Nintendo also imposed strict conditions upon the developer. "We weren't able to disclose any information," H2O developer Michael Tam said.[15]

The game was developed on Silicon Graphics Indy, Indigo and O2 workstations. The graphics were created with SoftImage running on Indigo and O2 workstations. The game was written in the C programming language and compiled to target 'Ultra64' development boxes for testing and bug tracking.

Senior developers improved the engine so that only part of the sphere is visible at any time, thus reducing the render load on the N64 hardware. The framerate was increased, allowing for a two-player mode not present in the first version.[14]

Stephen Shatford was the Sr. Game Designer and Tetris creator Alexey Pajitnov contributed to the game's design while working at Microsoft.[16] The North American release of Tetrisphere was ultimately delayed until August 1997, when it became the first puzzle game available on the Nintendo 64.[17]

The techno-style soundtrack for Tetrisphere was composed by Neil Voss using FastTracker 2 on a Pentium PC. He began the project as a freelancer when it was on the Jaguar, then signed on as an audio director when it moved to the Nintendo 64.[18] Voss was the sole producer, composer, and sound engineer, but had help from in-house programmer David Pridie and staff from Silicon Graphics. Beginning with a cyberpunk style, the team transitioned to the techno genre due to the "uniqueness" of Tetrisphere as a puzzle game.[18] Voss explained that Tetrisphere features only stereophonic sound because "[...] for a game where the action is all around you, it could enhance gameplay and the immersive experience." Voss was also able to simulate surround sound.[19]

The composer frequently[18] used samples during production, specifically in the tracks "Extol", "Martist", and "Hallucid";[18] for instance, "Extol" uses a chorus of Balinese singers from a stock sample CD. The song titles were chosen as they would be if released on an album. Voss elaborated, "'Azule Lux' was supposed to be 'blue light' relating to one of the level backgrounds that impressed me visually. 'Snowy Mushrooms' is a drug reference and equally a reference to Nintendo's penchant for mushroom imagery. 'Phony' is because I felt that track was too close to Liam Howlett's (of the Prodigy) (me being phony). 'Extol' means to praise, which I felt was appropriate... Things like that."[18]


Tetrisphere received "generally favorable” reviews according to the review aggregation website GameRankings based on nine reviews.[20] Critics widely praised the innovative design,[26][31][35] numerous and engrossing modes of play,[23][26][28][31][35] and funky soundtrack with the ability for the player to select which track is played.[23][26][28][31] Jer Horwitz wrote in GameSpot that Tetrisphere "is precisely the sort of game that the Nintendo 64 really needs, offering revolutionary gameplay, impressive long-term value, and a set of visual effects that go above and beyond what Sony's PlayStation can handle."[26]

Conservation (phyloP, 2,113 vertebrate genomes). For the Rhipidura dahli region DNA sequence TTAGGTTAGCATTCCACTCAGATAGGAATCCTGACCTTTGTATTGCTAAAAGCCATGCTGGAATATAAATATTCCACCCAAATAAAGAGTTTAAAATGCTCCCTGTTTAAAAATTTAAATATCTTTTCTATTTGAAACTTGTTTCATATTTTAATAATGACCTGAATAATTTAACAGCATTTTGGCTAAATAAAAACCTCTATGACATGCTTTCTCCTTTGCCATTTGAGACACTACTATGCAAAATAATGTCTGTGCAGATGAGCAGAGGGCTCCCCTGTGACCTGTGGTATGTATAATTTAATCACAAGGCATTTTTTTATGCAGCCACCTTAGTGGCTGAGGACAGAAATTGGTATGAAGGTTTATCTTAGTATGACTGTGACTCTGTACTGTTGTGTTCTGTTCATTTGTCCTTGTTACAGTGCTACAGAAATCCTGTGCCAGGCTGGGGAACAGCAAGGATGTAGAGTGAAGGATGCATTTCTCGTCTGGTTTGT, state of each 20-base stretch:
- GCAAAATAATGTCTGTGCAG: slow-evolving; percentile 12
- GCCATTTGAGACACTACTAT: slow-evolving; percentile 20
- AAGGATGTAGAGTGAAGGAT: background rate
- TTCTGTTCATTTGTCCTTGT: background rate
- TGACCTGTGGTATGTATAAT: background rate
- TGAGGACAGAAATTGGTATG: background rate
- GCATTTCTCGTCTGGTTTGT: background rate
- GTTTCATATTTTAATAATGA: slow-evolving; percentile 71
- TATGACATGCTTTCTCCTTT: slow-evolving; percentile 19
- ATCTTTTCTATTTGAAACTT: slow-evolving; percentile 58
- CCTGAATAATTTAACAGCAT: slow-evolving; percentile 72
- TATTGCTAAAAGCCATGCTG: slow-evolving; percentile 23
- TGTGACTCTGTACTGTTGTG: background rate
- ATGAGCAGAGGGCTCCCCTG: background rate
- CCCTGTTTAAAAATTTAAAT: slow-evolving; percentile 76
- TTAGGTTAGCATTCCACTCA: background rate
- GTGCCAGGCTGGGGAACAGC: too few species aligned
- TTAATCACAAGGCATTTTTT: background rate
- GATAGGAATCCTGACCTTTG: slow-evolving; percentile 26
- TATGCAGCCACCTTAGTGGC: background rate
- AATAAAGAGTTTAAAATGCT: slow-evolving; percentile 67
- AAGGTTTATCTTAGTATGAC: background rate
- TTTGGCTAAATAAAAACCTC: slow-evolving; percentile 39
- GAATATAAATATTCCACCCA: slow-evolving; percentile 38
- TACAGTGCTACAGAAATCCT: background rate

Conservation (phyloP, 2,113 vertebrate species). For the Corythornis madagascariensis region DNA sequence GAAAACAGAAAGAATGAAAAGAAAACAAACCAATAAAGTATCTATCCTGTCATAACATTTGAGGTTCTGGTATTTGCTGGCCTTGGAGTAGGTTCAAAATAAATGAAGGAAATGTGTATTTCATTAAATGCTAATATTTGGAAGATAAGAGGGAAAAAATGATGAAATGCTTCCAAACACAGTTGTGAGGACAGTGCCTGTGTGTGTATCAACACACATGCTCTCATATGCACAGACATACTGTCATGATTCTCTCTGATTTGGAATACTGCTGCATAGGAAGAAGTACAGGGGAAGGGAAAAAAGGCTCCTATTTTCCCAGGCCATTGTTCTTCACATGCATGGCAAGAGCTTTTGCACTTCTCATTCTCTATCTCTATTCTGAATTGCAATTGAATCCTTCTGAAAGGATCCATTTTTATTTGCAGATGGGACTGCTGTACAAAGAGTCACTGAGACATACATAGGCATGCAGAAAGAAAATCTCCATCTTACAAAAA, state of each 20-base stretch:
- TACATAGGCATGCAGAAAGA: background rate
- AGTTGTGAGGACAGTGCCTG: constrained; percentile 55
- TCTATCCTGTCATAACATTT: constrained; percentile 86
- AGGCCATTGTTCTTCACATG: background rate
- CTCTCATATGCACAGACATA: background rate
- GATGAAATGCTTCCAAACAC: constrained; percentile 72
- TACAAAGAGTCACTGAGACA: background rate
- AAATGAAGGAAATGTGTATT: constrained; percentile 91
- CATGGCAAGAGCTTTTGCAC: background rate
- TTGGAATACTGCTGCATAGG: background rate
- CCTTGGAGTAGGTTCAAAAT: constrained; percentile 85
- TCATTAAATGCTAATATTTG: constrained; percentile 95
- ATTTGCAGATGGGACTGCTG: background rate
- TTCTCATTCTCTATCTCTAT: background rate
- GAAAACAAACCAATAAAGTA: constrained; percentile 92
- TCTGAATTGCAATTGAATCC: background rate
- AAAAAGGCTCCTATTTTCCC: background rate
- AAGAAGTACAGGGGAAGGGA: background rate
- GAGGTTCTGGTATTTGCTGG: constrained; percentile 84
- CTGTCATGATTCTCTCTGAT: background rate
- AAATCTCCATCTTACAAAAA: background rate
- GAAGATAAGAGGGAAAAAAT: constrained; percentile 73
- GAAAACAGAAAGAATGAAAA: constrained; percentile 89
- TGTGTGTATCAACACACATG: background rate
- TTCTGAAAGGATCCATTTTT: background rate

The graphics were also generally well-regarded.[23][26][28][35] Horwitz, who saw the game's demo as Phear at the Consumer Electronics Show, was particularly impressed with how much the graphics had been improved over the original Jaguar version, noting the smooth spheres and moving 3D backgrounds.[26] Next Generation dissented with the majority, stating that "Graphically, Tetrisphere doesn't live up to most other Nintendo 64 games - the most obvious flaw is an annoying pop-up as the player rotates the globe."[31]

Though they agreed that it is innovative, critics had varying experiences with the gameplay. Next Generation and GamePro both said the gameplay's complexity and unprecedented mechanics make it difficult to learn, but ultimately more rewarding.[31][35] GamePro said that "it actually requires a completely new mental discipline - which is just what the aging Tetris franchise needs."[35] GameSpot and Shawn Smith and Crispin Boyer of Electronic Gaming Monthly both contended that while mastery of the game is a challenge, Tetrisphere is enjoyable even without learning the nuances of its strategy.[23][26] Smith and Boyer's co-reviewer Dan Hsu instead said that mastering the game is impossible, since its 3D nature makes it impractical to get a full view of the field under the time constraints, and that tackling the puzzles blindly is boring.[23] IGN's Doug Perry simply commented that "Puzzler fanatics, however, may want to steer clear of this game for fear of permanent addiction."[28]

The game was distributed for sale among a network of 17,000 retailers in North America and Europe.[citation needed] Despite little advertising in the United States,[36] Tetrisphere managed to sell 335,000 copies in the region between its August release date and December 31, 1997.[citation needed] Out of 42 titles, Tetrisphere ranked at number 27 in terms of sales for Nintendo games in 1997.[37] H2O Entertainment announced that the game had sold 430,000 copies worldwide as of March 31, 1998.[38]

Nintendo Power ranked Tetrisphere at number 50 on its list of "100 Best Nintendo Games of All Time" in September 1997.[39] The magazine also gave it an award for "Best Soundtrack" for its annual awards for that year.[40] IGN considered the game's soundtrack to be the fourth best of any N64 game.[41]